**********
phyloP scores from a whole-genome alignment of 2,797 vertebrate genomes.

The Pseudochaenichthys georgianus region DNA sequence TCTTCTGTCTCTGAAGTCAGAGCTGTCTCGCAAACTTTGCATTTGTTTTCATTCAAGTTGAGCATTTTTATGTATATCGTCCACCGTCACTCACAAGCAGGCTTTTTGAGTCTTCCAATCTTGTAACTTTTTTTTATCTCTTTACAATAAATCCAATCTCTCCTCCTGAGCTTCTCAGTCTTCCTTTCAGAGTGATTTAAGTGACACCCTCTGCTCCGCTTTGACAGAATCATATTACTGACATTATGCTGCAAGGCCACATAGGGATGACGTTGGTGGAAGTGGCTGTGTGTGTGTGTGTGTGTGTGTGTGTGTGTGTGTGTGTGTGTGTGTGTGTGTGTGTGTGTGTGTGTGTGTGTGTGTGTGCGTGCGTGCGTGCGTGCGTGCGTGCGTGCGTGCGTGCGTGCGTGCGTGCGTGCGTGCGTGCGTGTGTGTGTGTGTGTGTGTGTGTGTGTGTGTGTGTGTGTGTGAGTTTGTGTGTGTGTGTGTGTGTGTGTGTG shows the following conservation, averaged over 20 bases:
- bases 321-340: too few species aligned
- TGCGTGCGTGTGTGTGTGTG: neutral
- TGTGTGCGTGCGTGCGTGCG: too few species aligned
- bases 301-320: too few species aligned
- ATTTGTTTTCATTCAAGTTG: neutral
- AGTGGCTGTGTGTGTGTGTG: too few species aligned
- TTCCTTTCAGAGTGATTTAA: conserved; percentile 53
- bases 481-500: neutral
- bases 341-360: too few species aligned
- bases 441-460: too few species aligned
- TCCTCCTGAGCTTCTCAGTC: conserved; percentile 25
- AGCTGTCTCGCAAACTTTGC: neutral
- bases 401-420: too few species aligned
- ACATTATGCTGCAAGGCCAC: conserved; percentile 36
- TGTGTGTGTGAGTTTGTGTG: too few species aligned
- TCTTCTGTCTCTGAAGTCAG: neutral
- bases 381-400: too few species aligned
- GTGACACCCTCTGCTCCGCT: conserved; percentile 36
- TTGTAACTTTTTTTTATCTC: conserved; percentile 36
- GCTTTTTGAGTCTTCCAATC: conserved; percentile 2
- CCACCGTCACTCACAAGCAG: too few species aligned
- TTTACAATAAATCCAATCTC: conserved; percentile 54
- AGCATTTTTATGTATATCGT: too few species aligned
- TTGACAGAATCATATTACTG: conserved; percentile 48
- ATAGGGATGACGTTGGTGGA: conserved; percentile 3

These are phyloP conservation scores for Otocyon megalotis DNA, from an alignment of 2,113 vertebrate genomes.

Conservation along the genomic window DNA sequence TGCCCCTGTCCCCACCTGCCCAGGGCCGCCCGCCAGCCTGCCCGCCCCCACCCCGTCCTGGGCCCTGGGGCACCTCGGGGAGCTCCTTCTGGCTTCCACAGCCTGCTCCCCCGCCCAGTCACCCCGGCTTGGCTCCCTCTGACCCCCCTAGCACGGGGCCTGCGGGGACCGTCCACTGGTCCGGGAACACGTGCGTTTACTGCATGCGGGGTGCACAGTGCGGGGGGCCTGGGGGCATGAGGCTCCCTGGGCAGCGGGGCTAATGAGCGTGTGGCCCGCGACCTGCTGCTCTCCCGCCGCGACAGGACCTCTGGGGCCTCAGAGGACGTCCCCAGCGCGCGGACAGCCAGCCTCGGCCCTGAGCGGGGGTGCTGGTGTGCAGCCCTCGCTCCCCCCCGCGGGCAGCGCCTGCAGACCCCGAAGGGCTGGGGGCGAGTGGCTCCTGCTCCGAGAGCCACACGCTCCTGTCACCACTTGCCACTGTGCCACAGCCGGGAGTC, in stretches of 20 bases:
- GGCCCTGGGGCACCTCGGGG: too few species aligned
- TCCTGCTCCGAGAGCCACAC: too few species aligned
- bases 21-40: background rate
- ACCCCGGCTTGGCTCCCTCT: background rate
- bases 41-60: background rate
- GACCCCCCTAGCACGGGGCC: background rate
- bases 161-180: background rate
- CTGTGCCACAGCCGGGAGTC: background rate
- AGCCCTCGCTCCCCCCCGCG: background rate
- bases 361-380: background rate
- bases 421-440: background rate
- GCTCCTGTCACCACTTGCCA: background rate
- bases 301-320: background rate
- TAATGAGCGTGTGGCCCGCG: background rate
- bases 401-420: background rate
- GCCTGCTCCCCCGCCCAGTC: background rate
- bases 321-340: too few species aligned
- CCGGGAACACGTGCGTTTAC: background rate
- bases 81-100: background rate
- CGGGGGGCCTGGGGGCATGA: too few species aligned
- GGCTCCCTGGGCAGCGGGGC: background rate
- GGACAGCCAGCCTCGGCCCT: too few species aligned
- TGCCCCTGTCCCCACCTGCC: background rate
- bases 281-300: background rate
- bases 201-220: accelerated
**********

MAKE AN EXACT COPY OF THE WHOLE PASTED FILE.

phyloP scores from a whole-genome alignment of 2,797 vertebrate genomes.

The Pseudochaenichthys georgianus region DNA sequence TCTTCTGTCTCTGAAGTCAGAGCTGTCTCGCAAACTTTGCATTTGTTTTCATTCAAGTTGAGCATTTTTATGTATATCGTCCACCGTCACTCACAAGCAGGCTTTTTGAGTCTTCCAATCTTGTAACTTTTTTTTATCTCTTTACAATAAATCCAATCTCTCCTCCTGAGCTTCTCAGTCTTCCTTTCAGAGTGATTTAAGTGACACCCTCTGCTCCGCTTTGACAGAATCATATTACTGACATTATGCTGCAAGGCCACATAGGGATGACGTTGGTGGAAGTGGCTGTGTGTGTGTGTGTGTGTGTGTGTGTGTGTGTGTGTGTGTGTGTGTGTGTGTGTGTGTGTGTGTGTGTGTGTGTGTGTGCGTGCGTGCGTGCGTGCGTGCGTGCGTGCGTGCGTGCGTGCGTGCGTGCGTGCGTGCGTGCGTGTGTGTGTGTGTGTGTGTGTGTGTGTGTGTGTGTGTGTGTGAGTTTGTGTGTGTGTGTGTGTGTGTGTGTG shows the following conservation, averaged over 20 bases:
- bases 321-340: too few species aligned
- TGCGTGCGTGTGTGTGTGTG: neutral
- TGTGTGCGTGCGTGCGTGCG: too few species aligned
- bases 301-320: too few species aligned
- ATTTGTTTTCATTCAAGTTG: neutral
- AGTGGCTGTGTGTGTGTGTG: too few species aligned
- TTCCTTTCAGAGTGATTTAA: conserved; percentile 53
- bases 481-500: neutral
- bases 341-360: too few species aligned
- bases 441-460: too few species aligned
- TCCTCCTGAGCTTCTCAGTC: conserved; percentile 25
- AGCTGTCTCGCAAACTTTGC: neutral
- bases 401-420: too few species aligned
- ACATTATGCTGCAAGGCCAC: conserved; percentile 36
- TGTGTGTGTGAGTTTGTGTG: too few species aligned
- TCTTCTGTCTCTGAAGTCAG: neutral
- bases 381-400: too few species aligned
- GTGACACCCTCTGCTCCGCT: conserved; percentile 36
- TTGTAACTTTTTTTTATCTC: conserved; percentile 36
- GCTTTTTGAGTCTTCCAATC: conserved; percentile 2
- CCACCGTCACTCACAAGCAG: too few species aligned
- TTTACAATAAATCCAATCTC: conserved; percentile 54
- AGCATTTTTATGTATATCGT: too few species aligned
- TTGACAGAATCATATTACTG: conserved; percentile 48
- ATAGGGATGACGTTGGTGGA: conserved; percentile 3

These are phyloP conservation scores for Otocyon megalotis DNA, from an alignment of 2,113 vertebrate genomes.

Conservation along the genomic window DNA sequence TGCCCCTGTCCCCACCTGCCCAGGGCCGCCCGCCAGCCTGCCCGCCCCCACCCCGTCCTGGGCCCTGGGGCACCTCGGGGAGCTCCTTCTGGCTTCCACAGCCTGCTCCCCCGCCCAGTCACCCCGGCTTGGCTCCCTCTGACCCCCCTAGCACGGGGCCTGCGGGGACCGTCCACTGGTCCGGGAACACGTGCGTTTACTGCATGCGGGGTGCACAGTGCGGGGGGCCTGGGGGCATGAGGCTCCCTGGGCAGCGGGGCTAATGAGCGTGTGGCCCGCGACCTGCTGCTCTCCCGCCGCGACAGGACCTCTGGGGCCTCAGAGGACGTCCCCAGCGCGCGGACAGCCAGCCTCGGCCCTGAGCGGGGGTGCTGGTGTGCAGCCCTCGCTCCCCCCCGCGGGCAGCGCCTGCAGACCCCGAAGGGCTGGGGGCGAGTGGCTCCTGCTCCGAGAGCCACACGCTCCTGTCACCACTTGCCACTGTGCCACAGCCGGGAGTC, in stretches of 20 bases:
- GGCCCTGGGGCACCTCGGGG: too few species aligned
- TCCTGCTCCGAGAGCCACAC: too few species aligned
- bases 21-40: background rate
- ACCCCGGCTTGGCTCCCTCT: background rate
- bases 41-60: background rate
- GACCCCCCTAGCACGGGGCC: background rate
- bases 161-180: background rate
- CTGTGCCACAGCCGGGAGTC: background rate
- AGCCCTCGCTCCCCCCCGCG: background rate
- bases 361-380: background rate
- bases 421-440: background rate
- GCTCCTGTCACCACTTGCCA: background rate
- bases 301-320: background rate
- TAATGAGCGTGTGGCCCGCG: background rate
- bases 401-420: background rate
- GCCTGCTCCCCCGCCCAGTC: background rate
- bases 321-340: too few species aligned
- CCGGGAACACGTGCGTTTAC: background rate
- bases 81-100: background rate
- CGGGGGGCCTGGGGGCATGA: too few species aligned
- GGCTCCCTGGGCAGCGGGGC: background rate
- GGACAGCCAGCCTCGGCCCT: too few species aligned
- TGCCCCTGTCCCCACCTGCC: background rate
- bases 281-300: background rate
- bases 201-220: accelerated